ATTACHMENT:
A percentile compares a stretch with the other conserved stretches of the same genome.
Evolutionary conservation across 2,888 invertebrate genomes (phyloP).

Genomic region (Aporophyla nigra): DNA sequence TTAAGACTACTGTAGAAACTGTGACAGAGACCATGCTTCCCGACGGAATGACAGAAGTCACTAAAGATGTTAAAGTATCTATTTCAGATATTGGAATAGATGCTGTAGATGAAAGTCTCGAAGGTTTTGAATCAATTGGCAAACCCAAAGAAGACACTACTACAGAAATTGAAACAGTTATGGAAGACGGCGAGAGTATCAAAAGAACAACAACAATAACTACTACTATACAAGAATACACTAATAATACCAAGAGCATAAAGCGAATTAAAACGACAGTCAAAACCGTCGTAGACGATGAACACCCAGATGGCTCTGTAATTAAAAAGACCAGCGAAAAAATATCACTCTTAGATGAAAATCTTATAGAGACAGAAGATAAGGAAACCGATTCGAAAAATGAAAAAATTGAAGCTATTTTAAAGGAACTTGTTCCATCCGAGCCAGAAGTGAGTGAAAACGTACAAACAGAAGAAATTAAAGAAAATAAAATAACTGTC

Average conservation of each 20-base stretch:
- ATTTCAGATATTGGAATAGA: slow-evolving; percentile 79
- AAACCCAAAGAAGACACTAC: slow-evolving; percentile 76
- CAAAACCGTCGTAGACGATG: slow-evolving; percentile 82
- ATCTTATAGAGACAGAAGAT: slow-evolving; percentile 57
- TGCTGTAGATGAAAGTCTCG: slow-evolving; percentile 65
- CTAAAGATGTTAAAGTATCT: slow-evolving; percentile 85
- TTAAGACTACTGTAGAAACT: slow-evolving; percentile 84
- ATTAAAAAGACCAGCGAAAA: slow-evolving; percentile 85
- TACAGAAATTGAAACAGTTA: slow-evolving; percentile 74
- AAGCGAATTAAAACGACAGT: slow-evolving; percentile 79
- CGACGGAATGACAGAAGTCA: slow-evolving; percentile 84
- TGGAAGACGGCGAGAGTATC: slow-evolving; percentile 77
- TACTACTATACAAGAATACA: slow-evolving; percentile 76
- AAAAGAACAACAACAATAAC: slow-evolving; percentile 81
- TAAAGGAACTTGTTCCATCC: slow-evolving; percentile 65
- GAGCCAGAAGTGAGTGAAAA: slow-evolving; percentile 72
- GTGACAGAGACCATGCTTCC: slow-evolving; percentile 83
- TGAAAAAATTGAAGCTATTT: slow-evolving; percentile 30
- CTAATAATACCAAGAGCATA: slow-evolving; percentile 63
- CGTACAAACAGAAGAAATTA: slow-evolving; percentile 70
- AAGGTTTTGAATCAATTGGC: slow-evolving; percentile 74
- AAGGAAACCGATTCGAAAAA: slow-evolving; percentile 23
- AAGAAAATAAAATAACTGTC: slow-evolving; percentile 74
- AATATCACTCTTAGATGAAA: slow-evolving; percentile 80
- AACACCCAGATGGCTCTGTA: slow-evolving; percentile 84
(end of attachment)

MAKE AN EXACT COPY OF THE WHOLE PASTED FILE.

A percentile compares a stretch with the other conserved stretches of the same genome.
Evolutionary conservation across 2,888 invertebrate genomes (phyloP).

Genomic region (Aporophyla nigra): DNA sequence TTAAGACTACTGTAGAAACTGTGACAGAGACCATGCTTCCCGACGGAATGACAGAAGTCACTAAAGATGTTAAAGTATCTATTTCAGATATTGGAATAGATGCTGTAGATGAAAGTCTCGAAGGTTTTGAATCAATTGGCAAACCCAAAGAAGACACTACTACAGAAATTGAAACAGTTATGGAAGACGGCGAGAGTATCAAAAGAACAACAACAATAACTACTACTATACAAGAATACACTAATAATACCAAGAGCATAAAGCGAATTAAAACGACAGTCAAAACCGTCGTAGACGATGAACACCCAGATGGCTCTGTAATTAAAAAGACCAGCGAAAAAATATCACTCTTAGATGAAAATCTTATAGAGACAGAAGATAAGGAAACCGATTCGAAAAATGAAAAAATTGAAGCTATTTTAAAGGAACTTGTTCCATCCGAGCCAGAAGTGAGTGAAAACGTACAAACAGAAGAAATTAAAGAAAATAAAATAACTGTC

Average conservation of each 20-base stretch:
- ATTTCAGATATTGGAATAGA: slow-evolving; percentile 79
- AAACCCAAAGAAGACACTAC: slow-evolving; percentile 76
- CAAAACCGTCGTAGACGATG: slow-evolving; percentile 82
- ATCTTATAGAGACAGAAGAT: slow-evolving; percentile 57
- TGCTGTAGATGAAAGTCTCG: slow-evolving; percentile 65
- CTAAAGATGTTAAAGTATCT: slow-evolving; percentile 85
- TTAAGACTACTGTAGAAACT: slow-evolving; percentile 84
- ATTAAAAAGACCAGCGAAAA: slow-evolving; percentile 85
- TACAGAAATTGAAACAGTTA: slow-evolving; percentile 74
- AAGCGAATTAAAACGACAGT: slow-evolving; percentile 79
- CGACGGAATGACAGAAGTCA: slow-evolving; percentile 84
- TGGAAGACGGCGAGAGTATC: slow-evolving; percentile 77
- TACTACTATACAAGAATACA: slow-evolving; percentile 76
- AAAAGAACAACAACAATAAC: slow-evolving; percentile 81
- TAAAGGAACTTGTTCCATCC: slow-evolving; percentile 65
- GAGCCAGAAGTGAGTGAAAA: slow-evolving; percentile 72
- GTGACAGAGACCATGCTTCC: slow-evolving; percentile 83
- TGAAAAAATTGAAGCTATTT: slow-evolving; percentile 30
- CTAATAATACCAAGAGCATA: slow-evolving; percentile 63
- CGTACAAACAGAAGAAATTA: slow-evolving; percentile 70
- AAGGTTTTGAATCAATTGGC: slow-evolving; percentile 74
- AAGGAAACCGATTCGAAAAA: slow-evolving; percentile 23
- AAGAAAATAAAATAACTGTC: slow-evolving; percentile 74
- AATATCACTCTTAGATGAAA: slow-evolving; percentile 80
- AACACCCAGATGGCTCTGTA: slow-evolving; percentile 84